Featuring members of long time grimy sludge purveyors Parole, Dopefight, Thread and the Ergon Counsel, this is a band who on ‘I‘ lived out their mantra of ‘Nihilistic Putrid Fucking Hatred’ in such a way they swerved the word ‘predictable’ by committing sounds that even I could not have anticipated could sound so venomous and filthy. Mostly wallowing in sludge but capable of vomiting forth a blackened blast, yelling bloodied hardcore punk and occasionally a foreboding riff – but mostly violent black sludge. A lot of bands can profess to be as spiteful as this, but few can deliver on it the way Grey Widow did, it such a way it leaves an impression on the mind and an appreciation that some can still craft mastery out of that very word, ‘hate’.


7. Nightfell – The Living Ever Mourn (Southern Lord/Parasitic)

An album featuring the collective talents of Tim Call and Todd Burdette, of acts such as Tragedy, His Hero Is Gone and Aldebaran to name a few, ‘The Living Ever Mourn‘ struck me as a pretty good album at first but has really grown on me in such a way that I cannot ignore it. It’s irresistibly compelling in many ways, from the black metal ugh of ‘The Last Disease’, the truly neck slamming ‘Altars of Wrath’, to the funeral dirge of ‘Empty Prayers’, this is an album thick with tarred riffs and pure hellfire and brimstone. I don’t need to say more than that, other than it fucking rules.


6. Catholic Girls – Distant (Crown and Throne Ltd)

Bastard offspring of the likes of the Cancer Bats and Trash Talk, this Colorado crew lot have produced arguably the finest hardcore release of the year. That in my opinion nobody of their ilk topped this despite this one coming out early in the year says much for its quality. ‘Distant‘ is a tumult of manic riffing, occasional blasting intensity, and for 12 minutes, an impish batshit fury that only briefly lets up for the swaggering ‘Piston’, which is deserving of far bigger moshpit unions than what they are still likely getting right now. Someone sign them up please!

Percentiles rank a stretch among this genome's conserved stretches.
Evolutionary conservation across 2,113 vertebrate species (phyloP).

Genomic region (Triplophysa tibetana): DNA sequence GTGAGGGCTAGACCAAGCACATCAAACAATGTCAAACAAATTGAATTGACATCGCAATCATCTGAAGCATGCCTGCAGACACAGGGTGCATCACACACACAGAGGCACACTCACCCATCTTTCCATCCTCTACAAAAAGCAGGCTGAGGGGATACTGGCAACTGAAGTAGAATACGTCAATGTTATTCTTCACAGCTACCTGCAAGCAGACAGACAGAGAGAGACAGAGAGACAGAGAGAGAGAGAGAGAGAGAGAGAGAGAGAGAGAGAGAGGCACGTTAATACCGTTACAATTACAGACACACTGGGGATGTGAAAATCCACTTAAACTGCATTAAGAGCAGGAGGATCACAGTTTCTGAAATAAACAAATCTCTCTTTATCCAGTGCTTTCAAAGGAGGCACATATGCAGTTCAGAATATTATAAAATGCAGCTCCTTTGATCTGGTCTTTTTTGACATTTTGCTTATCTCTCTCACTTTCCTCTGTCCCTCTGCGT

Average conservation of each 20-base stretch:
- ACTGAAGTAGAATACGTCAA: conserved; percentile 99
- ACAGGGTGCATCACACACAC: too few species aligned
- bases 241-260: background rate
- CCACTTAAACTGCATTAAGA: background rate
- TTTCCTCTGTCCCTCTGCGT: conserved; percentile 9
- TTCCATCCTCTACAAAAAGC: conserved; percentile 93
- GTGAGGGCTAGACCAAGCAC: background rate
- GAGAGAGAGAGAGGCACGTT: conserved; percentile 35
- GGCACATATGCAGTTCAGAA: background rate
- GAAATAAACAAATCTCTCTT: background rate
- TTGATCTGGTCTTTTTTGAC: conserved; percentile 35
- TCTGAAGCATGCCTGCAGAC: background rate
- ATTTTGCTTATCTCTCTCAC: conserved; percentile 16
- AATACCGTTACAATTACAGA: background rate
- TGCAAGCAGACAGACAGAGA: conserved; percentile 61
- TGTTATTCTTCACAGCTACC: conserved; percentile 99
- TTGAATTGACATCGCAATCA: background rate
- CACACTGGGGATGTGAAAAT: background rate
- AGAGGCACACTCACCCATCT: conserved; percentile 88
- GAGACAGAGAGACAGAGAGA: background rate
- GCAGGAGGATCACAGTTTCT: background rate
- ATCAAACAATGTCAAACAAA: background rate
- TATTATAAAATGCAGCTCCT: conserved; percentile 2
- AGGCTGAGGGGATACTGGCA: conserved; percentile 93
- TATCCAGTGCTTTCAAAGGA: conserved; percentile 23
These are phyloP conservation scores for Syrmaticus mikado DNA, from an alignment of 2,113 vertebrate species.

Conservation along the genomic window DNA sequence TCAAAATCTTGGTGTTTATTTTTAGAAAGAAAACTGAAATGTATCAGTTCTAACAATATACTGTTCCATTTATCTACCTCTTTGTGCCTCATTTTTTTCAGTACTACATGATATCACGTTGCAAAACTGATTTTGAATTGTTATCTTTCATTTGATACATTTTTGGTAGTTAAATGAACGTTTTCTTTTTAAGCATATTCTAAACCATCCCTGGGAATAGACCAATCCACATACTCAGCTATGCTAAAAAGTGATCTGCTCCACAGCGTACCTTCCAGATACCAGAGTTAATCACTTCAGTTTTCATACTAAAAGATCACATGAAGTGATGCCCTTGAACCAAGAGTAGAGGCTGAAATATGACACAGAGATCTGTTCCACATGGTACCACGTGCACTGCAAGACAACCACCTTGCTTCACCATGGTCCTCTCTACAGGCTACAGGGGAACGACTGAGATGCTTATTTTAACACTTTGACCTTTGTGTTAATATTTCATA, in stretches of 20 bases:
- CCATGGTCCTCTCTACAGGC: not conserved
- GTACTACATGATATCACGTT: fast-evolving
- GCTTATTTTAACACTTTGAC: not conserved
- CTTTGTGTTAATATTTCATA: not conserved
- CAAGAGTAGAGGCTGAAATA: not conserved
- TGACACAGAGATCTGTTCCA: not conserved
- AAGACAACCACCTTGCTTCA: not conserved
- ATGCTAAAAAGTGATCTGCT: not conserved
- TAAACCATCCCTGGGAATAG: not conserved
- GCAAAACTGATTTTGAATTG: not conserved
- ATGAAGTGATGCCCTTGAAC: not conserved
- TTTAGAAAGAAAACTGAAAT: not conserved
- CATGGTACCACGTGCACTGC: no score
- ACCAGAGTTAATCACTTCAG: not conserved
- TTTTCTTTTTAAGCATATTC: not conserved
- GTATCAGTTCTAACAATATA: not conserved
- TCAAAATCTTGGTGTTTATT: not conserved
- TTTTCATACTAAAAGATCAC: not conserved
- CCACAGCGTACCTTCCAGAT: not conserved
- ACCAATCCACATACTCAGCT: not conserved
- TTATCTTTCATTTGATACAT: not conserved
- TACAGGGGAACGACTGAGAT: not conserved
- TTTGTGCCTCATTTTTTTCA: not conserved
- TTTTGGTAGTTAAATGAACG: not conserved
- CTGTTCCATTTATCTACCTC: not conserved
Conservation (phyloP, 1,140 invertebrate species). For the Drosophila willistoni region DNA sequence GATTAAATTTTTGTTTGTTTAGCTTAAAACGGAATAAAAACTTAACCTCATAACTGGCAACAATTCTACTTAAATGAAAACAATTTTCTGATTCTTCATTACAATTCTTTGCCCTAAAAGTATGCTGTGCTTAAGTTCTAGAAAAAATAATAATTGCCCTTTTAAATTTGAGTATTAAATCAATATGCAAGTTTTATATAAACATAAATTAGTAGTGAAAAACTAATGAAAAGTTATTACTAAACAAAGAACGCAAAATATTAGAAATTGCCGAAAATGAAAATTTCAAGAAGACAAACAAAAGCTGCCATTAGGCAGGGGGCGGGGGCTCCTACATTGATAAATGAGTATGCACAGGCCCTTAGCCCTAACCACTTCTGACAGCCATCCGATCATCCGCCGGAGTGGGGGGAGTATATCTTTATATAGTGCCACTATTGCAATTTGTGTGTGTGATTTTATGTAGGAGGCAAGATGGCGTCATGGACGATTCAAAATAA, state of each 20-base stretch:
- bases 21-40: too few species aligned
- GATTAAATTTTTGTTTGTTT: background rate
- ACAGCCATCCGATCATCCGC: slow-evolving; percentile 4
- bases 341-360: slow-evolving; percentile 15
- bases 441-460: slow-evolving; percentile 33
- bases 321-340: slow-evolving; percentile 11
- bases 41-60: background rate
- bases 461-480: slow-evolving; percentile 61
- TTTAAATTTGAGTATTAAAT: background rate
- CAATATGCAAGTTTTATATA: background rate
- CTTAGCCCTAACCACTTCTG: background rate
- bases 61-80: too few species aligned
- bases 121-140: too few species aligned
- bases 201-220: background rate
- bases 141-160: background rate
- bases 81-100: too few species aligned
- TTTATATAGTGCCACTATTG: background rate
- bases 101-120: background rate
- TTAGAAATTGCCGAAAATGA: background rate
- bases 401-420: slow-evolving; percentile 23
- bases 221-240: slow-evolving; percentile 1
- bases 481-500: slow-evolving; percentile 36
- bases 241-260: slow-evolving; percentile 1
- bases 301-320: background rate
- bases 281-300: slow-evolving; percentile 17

5. Bast – Spectres (Burning World/Black Bow)

Another fine proponent of the UK underground, London’s Bast made one hell of a debut with ‘Spectres‘, a multi-spectral album that deviled in doom, sludge, black metal, atmospherics and more. From first second to last, ‘Spectres‘ was a masterclass in how to meld those elements together in high alchemy, whether the rage of ‘In the Beginning’, melding black metal with doom riffs, to the Neurosis-esque cauldron of ‘Psychonauts’ or the cavernous riffing on ‘Denizens’. Terrorizer magazine are marking them out for big things next year, and I wouldn’t bet against them following the likes of Conan into greater consciousness.


4. Thee Silver Mt. Zion Orchestra – Fuck Off Get Free We Pour Light on Everything (Constellation)

I would argue that this is, emotionally, the most powerful album that could be said of the Western world today. In so much that we’ve seen a lot of austerity, a lot of cutbacks, and yet the rich get richer, and the poor get poorer. Thee Silver Mt. Zion Orchestra (or however you know or call them), released this six track call to arms early in the year and it is hard not to feel the slightest bit torn by the music and the lyrical content. It’s goddamn beautiful and yet so heavy, with austerity and the rich/poor divide so evidently the theme as it remains in day to day life. Tell me that by the time you reach ‘What We Loved Was Never Enough’ that you aren’t asking questions of your very own existence, and your very own situation, for it captures your concerns over the present and future. The album’s lengthy title is a bold one, but never truer – we already truthfully know what our country’s state is in, but it will shine a light on what it means to live in the modern era. A magnificent work from a truly visionary band.


3. Megalodoom – Tectonic Oblivion (Witch Hunter/Tartarus)